Toshiba TG01 smartphone
A load of Tosh?
Review It seems like it's been a long time coming, but the TG01 is finally here. Toshiba's latest venture into the smart phone market is a Windows Mobile device but, in terms of size, looks unlike anything we've ever seen.
It’s bigger, thinner and, according to Toshiba, faster any other phone out there, thanks to its 1GHz processor. The TG01 also has HSDPA 3G (7.2Mbps), Wi-Fi, A-GPS and a 3.2Mp camera, which ought to put it in the front running with the best of the latest rash of high-end smart phones. It ought to, but appearances can be deceiving.
Yes indeed, the Toshiba TG01 is certainly bigger than the rest, and thinner too, at 130x70x9.9mm, just a whisker under the magic 1cm line. It's no heavyweight either at 129g, which makes it surprisingly pocketable. Admittedly, it's a bit awkward for a jeans pocket perhaps, but its slimness means that it will fit very nicely into the inside breast pocket of a suit.
The LCD touchscreen is, frankly, huge at 4.1in and dominates the front of the device. This 800 x 480 pixel WVGA display doesn't even extend to the edges, as there’s an extensive border around it. Above it are the loudspeaker and an LED with three warning colours: red for low battery or charging, blue for call or message waiting and green for sleep mode.
Below the screen are touch-sensitive home and back keys, plus a zoom bar for use while browsing. If you flick your finger onto the screen from the zoom bar you'll also bring up an additional onscreen navpad, with direction arrows and hot keys – very nice, but we couldn't see much use for it on a touchscreen phone.
Certainly thin, but too wide for a comfy fit in most pockets
The whole unit is wrapped in a pleasantly tactile and sturdy rubberised plastic case. A chrome-look strip runs all the way round the sides, highlighting a power button and volume rocker, camera shutter button and a covered micro USB slot. On the back is the lens for the 3.2Mp camera, crammed up at one end, and there's a little slot, which is possibly for there for ventilation, but it does mean that your phone's innards are exposed to stray bits of dust and fluff.
The TG01 runs on the Windows Mobile 6.1 Professional OS, but as with most modern WinMo handsets, Toshiba has installed its own distinctive user-friendly skin on top. The Toshiba Today page includes eight 'stripes' with room for up to ten widgets in each – phone, settings, applications, internet, messaging, media, files and tools. Three stripes are displayed at any one time and you brush the screen sideways to access the others.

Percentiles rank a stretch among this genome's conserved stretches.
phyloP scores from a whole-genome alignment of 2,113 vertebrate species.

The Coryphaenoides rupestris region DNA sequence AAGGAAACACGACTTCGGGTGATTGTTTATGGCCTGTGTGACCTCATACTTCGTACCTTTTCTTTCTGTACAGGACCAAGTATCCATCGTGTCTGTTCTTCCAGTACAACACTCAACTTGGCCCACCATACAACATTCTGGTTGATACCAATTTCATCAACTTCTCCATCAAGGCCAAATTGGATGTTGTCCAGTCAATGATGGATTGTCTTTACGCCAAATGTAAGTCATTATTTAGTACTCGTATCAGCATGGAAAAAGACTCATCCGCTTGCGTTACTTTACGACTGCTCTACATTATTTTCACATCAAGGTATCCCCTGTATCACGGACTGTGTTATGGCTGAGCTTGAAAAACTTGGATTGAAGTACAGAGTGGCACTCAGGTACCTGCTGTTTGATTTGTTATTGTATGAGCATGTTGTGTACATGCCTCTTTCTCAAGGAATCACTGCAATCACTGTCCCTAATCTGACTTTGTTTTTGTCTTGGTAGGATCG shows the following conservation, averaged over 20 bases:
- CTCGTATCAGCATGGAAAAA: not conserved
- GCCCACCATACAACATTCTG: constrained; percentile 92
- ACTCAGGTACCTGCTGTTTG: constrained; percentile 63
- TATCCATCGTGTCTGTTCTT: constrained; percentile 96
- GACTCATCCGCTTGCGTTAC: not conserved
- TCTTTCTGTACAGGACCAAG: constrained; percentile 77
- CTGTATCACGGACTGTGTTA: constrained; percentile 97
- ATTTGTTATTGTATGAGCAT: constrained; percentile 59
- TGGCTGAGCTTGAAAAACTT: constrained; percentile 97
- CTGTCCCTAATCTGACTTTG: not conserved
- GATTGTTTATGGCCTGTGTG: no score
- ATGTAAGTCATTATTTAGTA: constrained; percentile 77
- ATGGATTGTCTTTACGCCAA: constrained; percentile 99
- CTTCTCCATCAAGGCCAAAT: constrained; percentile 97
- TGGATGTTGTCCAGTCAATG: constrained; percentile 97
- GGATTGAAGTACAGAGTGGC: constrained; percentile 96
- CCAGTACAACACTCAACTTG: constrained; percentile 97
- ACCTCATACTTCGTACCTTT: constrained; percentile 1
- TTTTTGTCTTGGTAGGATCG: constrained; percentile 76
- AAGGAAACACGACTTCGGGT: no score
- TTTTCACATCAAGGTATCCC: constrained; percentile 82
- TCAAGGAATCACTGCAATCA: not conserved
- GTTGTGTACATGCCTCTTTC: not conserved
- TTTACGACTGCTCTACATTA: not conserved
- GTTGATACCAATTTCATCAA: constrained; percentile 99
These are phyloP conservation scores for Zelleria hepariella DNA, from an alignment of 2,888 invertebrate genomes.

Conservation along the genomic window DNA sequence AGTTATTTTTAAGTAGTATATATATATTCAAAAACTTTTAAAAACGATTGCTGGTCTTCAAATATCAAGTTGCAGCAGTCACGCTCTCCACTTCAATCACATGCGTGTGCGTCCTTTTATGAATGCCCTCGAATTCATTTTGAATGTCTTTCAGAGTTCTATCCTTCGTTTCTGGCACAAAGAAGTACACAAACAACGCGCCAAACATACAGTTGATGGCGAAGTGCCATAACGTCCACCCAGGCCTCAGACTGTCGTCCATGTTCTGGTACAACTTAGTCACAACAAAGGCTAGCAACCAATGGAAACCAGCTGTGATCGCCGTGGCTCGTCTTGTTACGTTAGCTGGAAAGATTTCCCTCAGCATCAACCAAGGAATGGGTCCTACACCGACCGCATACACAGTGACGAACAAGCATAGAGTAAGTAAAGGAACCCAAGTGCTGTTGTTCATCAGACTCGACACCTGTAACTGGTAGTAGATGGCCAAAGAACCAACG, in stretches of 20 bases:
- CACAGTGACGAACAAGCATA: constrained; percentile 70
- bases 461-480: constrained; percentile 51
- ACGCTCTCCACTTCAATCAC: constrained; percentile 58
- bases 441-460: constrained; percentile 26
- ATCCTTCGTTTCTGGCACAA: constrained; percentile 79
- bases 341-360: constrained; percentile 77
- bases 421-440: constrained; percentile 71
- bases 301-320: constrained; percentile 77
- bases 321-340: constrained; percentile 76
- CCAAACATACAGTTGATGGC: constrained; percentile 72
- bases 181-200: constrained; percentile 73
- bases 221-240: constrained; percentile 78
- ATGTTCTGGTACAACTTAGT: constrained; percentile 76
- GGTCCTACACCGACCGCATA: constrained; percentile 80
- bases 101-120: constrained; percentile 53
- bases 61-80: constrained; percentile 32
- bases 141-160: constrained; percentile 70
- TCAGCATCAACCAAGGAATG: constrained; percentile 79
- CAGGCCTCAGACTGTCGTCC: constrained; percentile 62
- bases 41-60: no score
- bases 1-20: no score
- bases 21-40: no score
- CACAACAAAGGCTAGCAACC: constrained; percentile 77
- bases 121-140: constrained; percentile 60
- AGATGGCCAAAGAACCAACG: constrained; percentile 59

Toshiba's stripy skin user interface
Orange has the TG01 exclusively for now, and offers its own alternative home screen with widgets appearing as a scrolling bar to the left of the screen – you can brush your finger along the screen to scroll through them, or press them directly. Call start and end buttons appear at the bottom of the screen in both modes, along with two programmable soft keys.
So far, so good. There is, however, a clue to the TG01's Achilles heel in the box. Toshiba has included a stylus, despite saying that it won't be needed. While you won't need the stylus for most of the top-line navigation, featuring thumb-friendly widgets, you will need it once you get into the Windows Mobile menus, lying just below the surface.
The resistive touchscreen could also do with being a bit more sensitive, and more than a few times, we abandoned the theory of thumb-touch access in favour of the precision reality of the stylus. It's a shame, but post-iPhone, we expect touch screens to just work, without the need for any cajoling.
The TG01 is blessed with a meaty Qualcomm Snapdragon 1GHz processor – the most powerful we've yet seen on a handset, backed by 256MB Ram. Now, a 1GHz processor seems like a pretty impressive statistic on a handset but, to be honest, we didn't really feel the difference.
Just a 3Mp camera but features on-board video editing
True, it didn't lag as badly as some WinMo handsets, the Acer M900  being an especially bad recent offender, but you still don't get the feeling that it zips easily between applications, and each one takes a couple of easy-going seconds to start up. It's not bad, but it's certainly not as big a difference as we were hoping for.
Now, on to the good points. Call quality is perfectly fine and we like that Windows Mobile trick where it anticipates the number as you're dialling. The onscreen keyboard is a decent size, especially in landscape mode, when it stretches out to fill the screen and, in both portrait and landscape modes, it posed no problems.
Browsing supports landscape mode
Messaging comes easy too. Setting up a POP3 email account was straightforward enough; simply a matter of inputting email address and password. There's also a MyText option of pre-written short messages which you can edit or add to. Syncing with a Windows PC is also a breeze.